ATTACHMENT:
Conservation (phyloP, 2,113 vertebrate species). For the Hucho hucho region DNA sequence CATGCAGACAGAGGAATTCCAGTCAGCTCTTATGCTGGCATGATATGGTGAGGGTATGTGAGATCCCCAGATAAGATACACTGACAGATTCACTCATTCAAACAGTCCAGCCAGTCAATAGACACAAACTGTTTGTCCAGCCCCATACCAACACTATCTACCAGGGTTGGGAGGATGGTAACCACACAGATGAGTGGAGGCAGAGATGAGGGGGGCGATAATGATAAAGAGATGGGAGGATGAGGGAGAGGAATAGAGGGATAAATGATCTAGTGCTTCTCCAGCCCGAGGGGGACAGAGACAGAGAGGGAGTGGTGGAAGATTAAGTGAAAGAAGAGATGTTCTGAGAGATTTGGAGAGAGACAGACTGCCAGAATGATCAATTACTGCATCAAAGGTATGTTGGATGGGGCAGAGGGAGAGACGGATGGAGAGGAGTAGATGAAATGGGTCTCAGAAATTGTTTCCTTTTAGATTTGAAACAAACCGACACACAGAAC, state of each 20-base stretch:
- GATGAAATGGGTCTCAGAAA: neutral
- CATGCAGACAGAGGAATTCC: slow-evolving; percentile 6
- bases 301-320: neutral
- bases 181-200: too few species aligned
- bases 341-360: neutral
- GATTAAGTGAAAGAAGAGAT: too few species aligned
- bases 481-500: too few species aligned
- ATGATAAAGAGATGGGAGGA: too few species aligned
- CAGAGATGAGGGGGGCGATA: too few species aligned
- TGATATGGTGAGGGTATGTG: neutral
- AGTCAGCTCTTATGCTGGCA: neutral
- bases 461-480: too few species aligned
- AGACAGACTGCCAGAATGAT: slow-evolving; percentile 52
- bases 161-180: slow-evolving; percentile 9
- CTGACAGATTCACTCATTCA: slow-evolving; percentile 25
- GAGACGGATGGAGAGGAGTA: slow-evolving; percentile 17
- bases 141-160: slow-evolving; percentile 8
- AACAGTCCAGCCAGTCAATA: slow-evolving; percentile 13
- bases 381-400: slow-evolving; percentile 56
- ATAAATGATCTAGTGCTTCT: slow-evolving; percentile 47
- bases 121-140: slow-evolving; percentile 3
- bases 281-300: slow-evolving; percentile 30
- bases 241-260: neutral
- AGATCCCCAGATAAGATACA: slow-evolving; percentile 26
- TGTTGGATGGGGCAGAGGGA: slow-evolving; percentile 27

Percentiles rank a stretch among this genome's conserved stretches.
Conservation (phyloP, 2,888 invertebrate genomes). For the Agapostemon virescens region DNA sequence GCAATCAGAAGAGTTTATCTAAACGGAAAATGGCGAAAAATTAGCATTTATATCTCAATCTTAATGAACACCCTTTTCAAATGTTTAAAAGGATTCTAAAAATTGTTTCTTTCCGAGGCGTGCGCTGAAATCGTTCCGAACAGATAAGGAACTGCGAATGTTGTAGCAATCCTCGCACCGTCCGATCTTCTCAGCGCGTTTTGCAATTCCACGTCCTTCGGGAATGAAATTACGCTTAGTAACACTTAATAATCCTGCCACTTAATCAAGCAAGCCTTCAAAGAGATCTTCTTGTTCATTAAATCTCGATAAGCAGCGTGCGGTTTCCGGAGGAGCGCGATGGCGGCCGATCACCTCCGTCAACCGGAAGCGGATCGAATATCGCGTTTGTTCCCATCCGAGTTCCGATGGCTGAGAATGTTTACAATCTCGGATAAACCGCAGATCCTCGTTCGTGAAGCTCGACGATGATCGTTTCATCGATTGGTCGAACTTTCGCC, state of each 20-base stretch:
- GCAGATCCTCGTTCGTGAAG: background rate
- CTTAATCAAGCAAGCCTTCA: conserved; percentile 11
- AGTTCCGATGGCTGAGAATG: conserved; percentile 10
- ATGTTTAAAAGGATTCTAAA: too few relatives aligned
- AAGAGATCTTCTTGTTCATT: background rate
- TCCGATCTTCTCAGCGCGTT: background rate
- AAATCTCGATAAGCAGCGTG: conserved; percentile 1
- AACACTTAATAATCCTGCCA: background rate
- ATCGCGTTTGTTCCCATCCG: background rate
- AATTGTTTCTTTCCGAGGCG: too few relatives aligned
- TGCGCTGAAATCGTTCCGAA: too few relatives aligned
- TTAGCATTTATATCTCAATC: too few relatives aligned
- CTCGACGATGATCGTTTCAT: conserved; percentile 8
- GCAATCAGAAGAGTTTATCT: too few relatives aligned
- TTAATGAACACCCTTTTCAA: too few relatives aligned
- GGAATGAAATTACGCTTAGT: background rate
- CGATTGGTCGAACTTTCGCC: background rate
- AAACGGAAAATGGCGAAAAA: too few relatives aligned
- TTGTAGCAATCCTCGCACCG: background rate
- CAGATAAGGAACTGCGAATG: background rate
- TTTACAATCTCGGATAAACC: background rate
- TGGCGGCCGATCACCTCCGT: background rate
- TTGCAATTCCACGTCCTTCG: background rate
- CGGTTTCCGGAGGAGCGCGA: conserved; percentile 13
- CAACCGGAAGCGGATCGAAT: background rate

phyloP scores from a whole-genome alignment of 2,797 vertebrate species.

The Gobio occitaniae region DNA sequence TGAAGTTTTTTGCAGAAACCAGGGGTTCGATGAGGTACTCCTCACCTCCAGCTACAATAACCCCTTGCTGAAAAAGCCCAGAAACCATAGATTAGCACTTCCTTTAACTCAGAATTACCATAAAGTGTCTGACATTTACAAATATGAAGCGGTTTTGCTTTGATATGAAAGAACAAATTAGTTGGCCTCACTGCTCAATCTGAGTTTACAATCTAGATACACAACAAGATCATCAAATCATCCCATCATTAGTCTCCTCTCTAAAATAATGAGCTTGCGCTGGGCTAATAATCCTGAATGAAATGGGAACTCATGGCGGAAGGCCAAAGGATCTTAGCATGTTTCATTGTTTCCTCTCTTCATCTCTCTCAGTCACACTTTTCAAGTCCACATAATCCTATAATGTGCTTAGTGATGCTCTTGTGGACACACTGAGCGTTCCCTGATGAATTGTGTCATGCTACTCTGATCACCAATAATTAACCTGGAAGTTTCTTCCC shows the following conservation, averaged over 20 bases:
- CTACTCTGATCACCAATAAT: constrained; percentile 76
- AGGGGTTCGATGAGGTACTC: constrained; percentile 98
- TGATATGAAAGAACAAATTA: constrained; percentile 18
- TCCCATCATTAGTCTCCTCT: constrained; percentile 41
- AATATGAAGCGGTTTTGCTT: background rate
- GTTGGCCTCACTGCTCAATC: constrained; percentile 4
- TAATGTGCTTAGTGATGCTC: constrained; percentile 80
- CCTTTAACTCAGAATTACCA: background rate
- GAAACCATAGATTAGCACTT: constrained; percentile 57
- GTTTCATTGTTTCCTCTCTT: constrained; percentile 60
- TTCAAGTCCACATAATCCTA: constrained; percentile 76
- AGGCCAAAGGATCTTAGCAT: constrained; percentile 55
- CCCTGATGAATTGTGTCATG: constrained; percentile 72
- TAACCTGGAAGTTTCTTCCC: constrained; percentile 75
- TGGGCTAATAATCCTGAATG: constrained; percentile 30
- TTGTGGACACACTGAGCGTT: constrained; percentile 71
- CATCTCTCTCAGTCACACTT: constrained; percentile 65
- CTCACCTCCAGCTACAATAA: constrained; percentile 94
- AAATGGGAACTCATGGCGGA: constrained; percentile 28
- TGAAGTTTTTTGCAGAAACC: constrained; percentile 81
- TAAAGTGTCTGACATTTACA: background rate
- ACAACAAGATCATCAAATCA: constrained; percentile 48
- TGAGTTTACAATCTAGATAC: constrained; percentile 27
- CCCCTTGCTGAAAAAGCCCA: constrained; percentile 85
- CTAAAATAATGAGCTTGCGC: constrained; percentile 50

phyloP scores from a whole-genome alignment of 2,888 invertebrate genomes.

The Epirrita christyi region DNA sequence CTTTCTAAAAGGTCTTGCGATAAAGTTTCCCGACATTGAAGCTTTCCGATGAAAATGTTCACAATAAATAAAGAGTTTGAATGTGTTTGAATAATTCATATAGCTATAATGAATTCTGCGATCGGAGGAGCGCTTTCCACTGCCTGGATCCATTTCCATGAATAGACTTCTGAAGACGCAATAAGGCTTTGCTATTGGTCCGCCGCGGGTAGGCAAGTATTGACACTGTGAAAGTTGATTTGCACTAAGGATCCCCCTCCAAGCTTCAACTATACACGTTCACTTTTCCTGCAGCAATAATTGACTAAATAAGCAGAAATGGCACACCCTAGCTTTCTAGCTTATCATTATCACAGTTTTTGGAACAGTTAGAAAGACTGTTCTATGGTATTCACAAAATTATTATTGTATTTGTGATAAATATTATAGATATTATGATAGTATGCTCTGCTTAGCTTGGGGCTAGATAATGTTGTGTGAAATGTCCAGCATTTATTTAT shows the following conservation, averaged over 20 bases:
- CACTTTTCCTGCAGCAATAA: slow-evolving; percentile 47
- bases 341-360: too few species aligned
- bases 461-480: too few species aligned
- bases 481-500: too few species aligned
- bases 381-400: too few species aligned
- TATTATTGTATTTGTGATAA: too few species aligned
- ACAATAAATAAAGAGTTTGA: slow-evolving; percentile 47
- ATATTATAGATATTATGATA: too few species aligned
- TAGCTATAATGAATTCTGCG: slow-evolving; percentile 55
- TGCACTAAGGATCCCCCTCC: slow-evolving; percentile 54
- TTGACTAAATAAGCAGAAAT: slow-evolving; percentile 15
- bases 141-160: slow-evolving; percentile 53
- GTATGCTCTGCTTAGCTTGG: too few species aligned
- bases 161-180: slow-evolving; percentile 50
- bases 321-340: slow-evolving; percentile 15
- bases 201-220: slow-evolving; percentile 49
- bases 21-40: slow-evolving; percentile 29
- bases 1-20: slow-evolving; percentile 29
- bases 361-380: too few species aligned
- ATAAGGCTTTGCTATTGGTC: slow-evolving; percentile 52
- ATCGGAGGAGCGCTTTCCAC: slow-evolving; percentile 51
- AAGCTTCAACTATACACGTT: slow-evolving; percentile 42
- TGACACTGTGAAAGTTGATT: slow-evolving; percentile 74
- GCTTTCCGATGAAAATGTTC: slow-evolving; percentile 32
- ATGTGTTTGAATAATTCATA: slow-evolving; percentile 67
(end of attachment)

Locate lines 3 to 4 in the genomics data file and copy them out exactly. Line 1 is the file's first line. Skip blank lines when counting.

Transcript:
- CATGCAGACAGAGGAATTCC: slow-evolving; percentile 6
- bases 301-320: neutral